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These are the OSes that zsh has been tried on. If you succeed in getting
zsh to work on an OS not listed, let us know. The information in this
list may be out of date, as the developers do not have access to all
machines. In general, GNU/Linux distributions, Solaris and Cygwin are
reasonably well covered. Please let us have any recent information
on other systems. The information for systems not known to have been
tested recently is marked as `out of date'.
On all machines if you use gcc and upgrade your OS you must rebuild gcc
after the OS upgrade. A gcc left from a previous OS may seem to work
but compiling more complex programs may fail mysteriously.
The format of entries is thus:
Vendor: OS & version (hardware type) [zsh version tried]
Apple: MacOS X/Darwin 10.x
Should build `out-of-the-box'.
For dynamic loading to work on 10.1 and 10.2, you need to use the
dlcompat library. It can be downloaded from:
The zsh/zpty library is not working on 10.1 and 10.2, but is on
10.3. This causes the tests starting `Y' in the Test directory to
fail, even though the features to be tested are working.
Reported to compile with no problems on 10.4.
Multibyte support works, although (as on other architectures)
Unicode combining characters are not properly handled.
Problems have been noted when outputting multibyte characters
to the terminal from a "preexec" function.
Red Hat Inc.: Cygwin
Should build `out-of-the-box'. The compilation directory should
be on a file system mounted as binary (the mount command shows
`binmode'). There are various issues with Cygwin versions before
1.3.2 - you are adviced to update to the latest release.
Process substitution using <(...), >(...), =(...) may be
problematic. Different versions of zsh and Cygwin have
a different mix of issues.
Problems handling subprocesses have been reported with Cygwin
1.7.5. It is not currently known how the problems split between
Cygwin and zsh.
Some of the tests in the Test subdirectory are known to fail:
this is because the UNIX environment is not completely implemented.
Cygwin allows mount without existing mount point (e.g.
"mount //server/path /usr/src" where /usr/src does not exist).
Path completion will fail inside these mounts; make sure that
every mount point really exists.
DEC: Ultrix (Alpha or DECstation)
DEC: Mach 3.0 (DECstation 5000/25)
DEC: OSF/1 1.2, 1.3, 2.0, 3.x, DEC Unix 4.x (Alpha)
[Out of date.]
In OSF/1 3.x, there is apparently a bug in the header file
/usr/include/rpcsvc/ypclnt.h; the prototype for yp_all() has a
struct ypall_callback as its final argument, which should be a
pointer (struct ypall_callback *). This prevents compilation of
one of zsh' files (zle_tricky.c). If you can't modify the header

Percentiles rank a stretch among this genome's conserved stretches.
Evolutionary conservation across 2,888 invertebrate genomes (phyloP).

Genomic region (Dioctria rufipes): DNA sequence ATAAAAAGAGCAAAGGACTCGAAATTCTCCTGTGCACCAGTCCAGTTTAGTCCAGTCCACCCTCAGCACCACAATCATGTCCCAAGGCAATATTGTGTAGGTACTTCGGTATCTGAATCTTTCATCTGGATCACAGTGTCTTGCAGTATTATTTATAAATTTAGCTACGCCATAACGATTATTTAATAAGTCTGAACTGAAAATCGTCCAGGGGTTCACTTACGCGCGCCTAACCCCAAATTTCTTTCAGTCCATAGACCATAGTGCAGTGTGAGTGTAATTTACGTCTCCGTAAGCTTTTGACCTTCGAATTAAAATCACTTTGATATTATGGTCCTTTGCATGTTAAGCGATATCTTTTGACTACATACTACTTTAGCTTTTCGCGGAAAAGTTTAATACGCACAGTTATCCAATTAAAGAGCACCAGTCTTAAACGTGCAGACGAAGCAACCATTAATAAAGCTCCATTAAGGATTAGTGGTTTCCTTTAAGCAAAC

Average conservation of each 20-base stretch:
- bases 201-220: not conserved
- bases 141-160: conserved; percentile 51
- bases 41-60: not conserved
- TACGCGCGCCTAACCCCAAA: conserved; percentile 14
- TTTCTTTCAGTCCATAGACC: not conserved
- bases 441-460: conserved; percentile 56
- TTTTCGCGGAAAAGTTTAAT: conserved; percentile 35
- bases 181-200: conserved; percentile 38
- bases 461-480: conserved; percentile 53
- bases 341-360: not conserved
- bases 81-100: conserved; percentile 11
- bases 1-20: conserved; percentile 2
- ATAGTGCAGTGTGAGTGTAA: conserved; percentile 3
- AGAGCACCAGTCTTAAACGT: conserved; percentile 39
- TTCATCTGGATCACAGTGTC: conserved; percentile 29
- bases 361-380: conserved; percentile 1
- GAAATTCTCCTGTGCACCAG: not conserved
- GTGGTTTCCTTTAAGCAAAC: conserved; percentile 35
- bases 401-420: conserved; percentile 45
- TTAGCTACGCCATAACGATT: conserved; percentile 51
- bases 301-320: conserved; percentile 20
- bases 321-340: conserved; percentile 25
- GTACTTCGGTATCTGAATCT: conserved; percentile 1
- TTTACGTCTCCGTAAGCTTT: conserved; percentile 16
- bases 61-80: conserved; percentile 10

file, create a directory called `rpcsvc' in zsh's Src subdirectory
and put a fixed version of the header file to it before compiling.
The strip coming with gcc-2.7.2 seems to create unusable binaries.
This problem is not related to zsh. If you have such problems,
remove the bogus strip and use /bin/strip instead.
On Digital UNIX 4.0, compilation with gcc and with --enable-dynamic
apparently needs configuring with explicit flags when compiling
with debugging enabled:
DLLD=gcc LDFLAGS='-g -rpath <>' ./configure ...
FreeBSD: FreeBSD 2.2.7, 3.x, 4.x
Should build `out-of-the-box'. On FreeBSD 2.2, dynamic loading
does not work, but it does with 3.x and 4.x.
HP: HP-UX 9, 10.20, 11.x (PA-RISC, Itanium)
Should build `out-of-the-box'.
Previous problems encountered on HP-UX 11.x:
Some of the special keys on the keyboard (backspace, delete)
have been found to stop functioning. One suggested fix is
to alter the way the curses library is linked in the Makefile.
Replacing `-lcurses' with `-lHcurses -lcurses' in the libraries
is reported to fix this on 11.0, but is no longer necessary on
more recent versions of HP-UX 11, i.e. 11.11+.
Typical gcc installations on HP-UX use HP's linker rather than
the GNU one. Configure will fail to set up dynamic linking in
this situation. The following should allow building of modules:
DLLD=/usr/ccs/bin/ld DLLDFLAGS=-b DLCFLAGS=-fpic ./configure ...
Compiling with gcc 2.7.1 is known to fail with header file
conflicts. Use the HP ANSI C compiler.
HP/Compaq: Tru64 4.x, 5.x
Should build `out-of-the-box'.
IBM: AIX 3.2, 4.x, 5.x
Should build `out-of-the-box'.
Certain features will not work, in particular --enable-cap
and --enable-zsh-mem. (The feature enabled by --enable-cap
is apparently present, however. Help getting this to work
would be appreciated.)
On 3.2, for 64-bit integer support you need to compile with gcc, as
the native compiler does not support ANSI simultaneously with
`long long'. On 4.1, there appeared to be problems using
--enable-dynamic (the default) with gcc (version was,
though native cc works. More information about this problem
would be appreciated.
It was reported, that at least some 4.x versions have problem
with curses - variables boolcodes and some other are declared